Oct. 28 (Bloomberg) -- The estate tax is one topic getting lost in the dust of the midterm races. That's a pity. This tax, now quiescent, is set to roar back like a stallion in 2011 if lawmakers don't rein it in with new legislation.
The destruction caused by the estate tax can be hard to capture. This is partly because the family business dynamic, so affected by the tax, is also hard to describe. Nonetheless, if left unchecked, this levy can trip up not only the workings of a family enterprise but also the general economy. An entertaining reminder of this fact is a film in theaters this midterm autumn.
"Secretariat" is about the Chenery family and their horse, who in 1973 became the first Triple Crown winner in 25 years. The film is also about Secretariat, the business, and the struggles all businesses suffered in the high-tax 1970s.
Long before the big red horse with white stockings was born, the Chenerys were pouring what dollars they had into their horse farm, Meadow Stables. Money was often tight, so the family leveraged their non-cash assets. One was the family's horse breeding expertise. Another was their knowledge of horse markets, including the insight that investors overestimate the importance of the sire in genetic inheritance, while underestimating the mare.
Chris Chenery, who ran the business, offered investors a deal in which they could breed their studs with several of his mares. In lieu of paying a stud fee, Chenery gave investors one of the foals. A coin flip determined which one they got. Secretariat happened to be a reject the Chenerys received because they lost a coin flip over the offspring of Bold Ruler.
The Chenerys' experience, however, made them confident they had won in losing. For unlike Ogden Phipps, the owner of Bold Ruler, they were familiar with Secretariat's mother and had seen the foal get on his legs earlier than usual.
Just as in many family businesses, a strong social network enabled the Chenerys to make smart decisions. For example, Chris's friends helped his daughter, Penny, select the best trainer and jockey for their colt.
But the racehorse almost didn't become the legend. That's because the family's assets -- hard-won knowledge, intergenerational experience, a foal with potential -- were almost dispersed to the wind. After Secretariat had become Horse of the Year, but before he ran his Triple Crown races, Chris died. The patriarch's death triggered the estate tax. The amount due on Meadow Stables seemed to necessitate liquidation. Avoiding that fate would require losing the focus and resources the farm needed to ready its possible champion.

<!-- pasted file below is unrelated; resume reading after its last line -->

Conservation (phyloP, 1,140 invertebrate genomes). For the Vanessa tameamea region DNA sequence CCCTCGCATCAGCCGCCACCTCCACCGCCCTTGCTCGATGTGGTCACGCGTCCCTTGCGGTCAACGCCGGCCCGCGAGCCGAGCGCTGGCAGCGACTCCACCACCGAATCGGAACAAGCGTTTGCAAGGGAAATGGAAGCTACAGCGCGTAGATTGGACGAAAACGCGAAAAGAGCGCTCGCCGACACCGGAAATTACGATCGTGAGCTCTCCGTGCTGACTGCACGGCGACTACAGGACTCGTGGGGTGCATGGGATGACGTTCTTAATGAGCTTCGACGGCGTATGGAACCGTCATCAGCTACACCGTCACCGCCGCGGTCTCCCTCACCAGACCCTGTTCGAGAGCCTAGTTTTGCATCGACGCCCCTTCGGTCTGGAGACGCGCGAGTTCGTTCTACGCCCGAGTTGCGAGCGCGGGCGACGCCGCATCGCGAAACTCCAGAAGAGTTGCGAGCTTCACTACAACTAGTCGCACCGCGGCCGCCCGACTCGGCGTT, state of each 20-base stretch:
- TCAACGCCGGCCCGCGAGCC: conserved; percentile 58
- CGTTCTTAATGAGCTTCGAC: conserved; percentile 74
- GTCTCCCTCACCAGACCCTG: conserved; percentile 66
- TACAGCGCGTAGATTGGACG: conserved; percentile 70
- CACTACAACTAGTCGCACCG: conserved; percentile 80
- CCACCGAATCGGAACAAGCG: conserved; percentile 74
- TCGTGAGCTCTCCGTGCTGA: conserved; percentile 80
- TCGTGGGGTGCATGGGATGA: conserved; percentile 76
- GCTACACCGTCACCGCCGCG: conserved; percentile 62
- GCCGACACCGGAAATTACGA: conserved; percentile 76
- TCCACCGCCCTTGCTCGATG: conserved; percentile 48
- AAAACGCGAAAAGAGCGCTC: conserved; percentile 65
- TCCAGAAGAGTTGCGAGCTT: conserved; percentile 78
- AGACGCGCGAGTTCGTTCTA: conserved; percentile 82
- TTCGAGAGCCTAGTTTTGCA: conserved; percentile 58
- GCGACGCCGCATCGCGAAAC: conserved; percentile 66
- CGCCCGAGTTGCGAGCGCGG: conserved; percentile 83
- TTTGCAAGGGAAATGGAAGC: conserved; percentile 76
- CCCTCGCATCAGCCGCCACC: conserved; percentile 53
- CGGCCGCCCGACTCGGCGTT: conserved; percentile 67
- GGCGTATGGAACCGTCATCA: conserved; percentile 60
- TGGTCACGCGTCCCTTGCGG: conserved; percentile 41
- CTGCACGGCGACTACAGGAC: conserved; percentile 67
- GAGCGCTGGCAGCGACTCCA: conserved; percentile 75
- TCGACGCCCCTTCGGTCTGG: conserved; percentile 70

Overtaxed and Desperate
This trap caused Penny, the new leader of the enterprise, to feel a sense of desperation familiar to other overtaxed businesses of the period. In those years income tax rates were high. So was the capital gains tax. The estate tax was especially burdensome.
"The 1970s was the bad old estate tax days," Paul Caron, a tax expert at the University of Cincinnati College of Law, said in an e-mail. "The exemption was only $60,000 ($334,000 in today's dollars) with a 77 percent top rate. Just as the day's 70 percent top income tax rate spurred all sorts of aggressive tax sheltering activity, the draconian estate tax rates encouraged the wealthy to spend considerable time and money engaging in various strategies to reduce the estate tax bite."
The fact that one of those tax-escape strategies might have been the purchase of gentlemen farms like the Chenerys' doesn't undermine the larger point: navigating tax obstacles stole precious time from more worthy endeavors.
The film depicts Penny as a canny woman who got past those tax traps in the same way that Secretariat bypassed Sham, his strongest competitor. She did it by creating a breeding rights syndicate to raise cash. But this exercise also had costs. The time it required could have been used to breed more Secretariats.
The coming decade, which will see a higher estate tax, income tax and capital gains tax, is shaping up to be a formidable challenge -- one that seems as daunting as surviving all three legs of the Triple Crown.
Democrats who see virtue in the estate tax are doing the equivalent of aborting future enterprises. They deprive businesses of oxygen with their support for capital gains taxes and disregard for contracts.
The Republicans are supposed to prevent a rerun of the 1970s. Several commentators have noticed that there's something Republican about "Secretariat." Actress Diane Lane, who plays Penny, evokes a combination of Sandra Day O'Connor (Western horsewoman) and Sarah Palin (moose-hunting politician).
Still, it isn't clear that the Grand Old Party has the stamina to pass the endurance test that is tax reform. By focusing so much on midterm fury and so little on reform, the party may prove more Sham than Secretariat.
(Amity Shlaes, senior fellow in economic history at the Council on Foreign Relations, is a Bloomberg News columnist. The opinions expressed are her own.)
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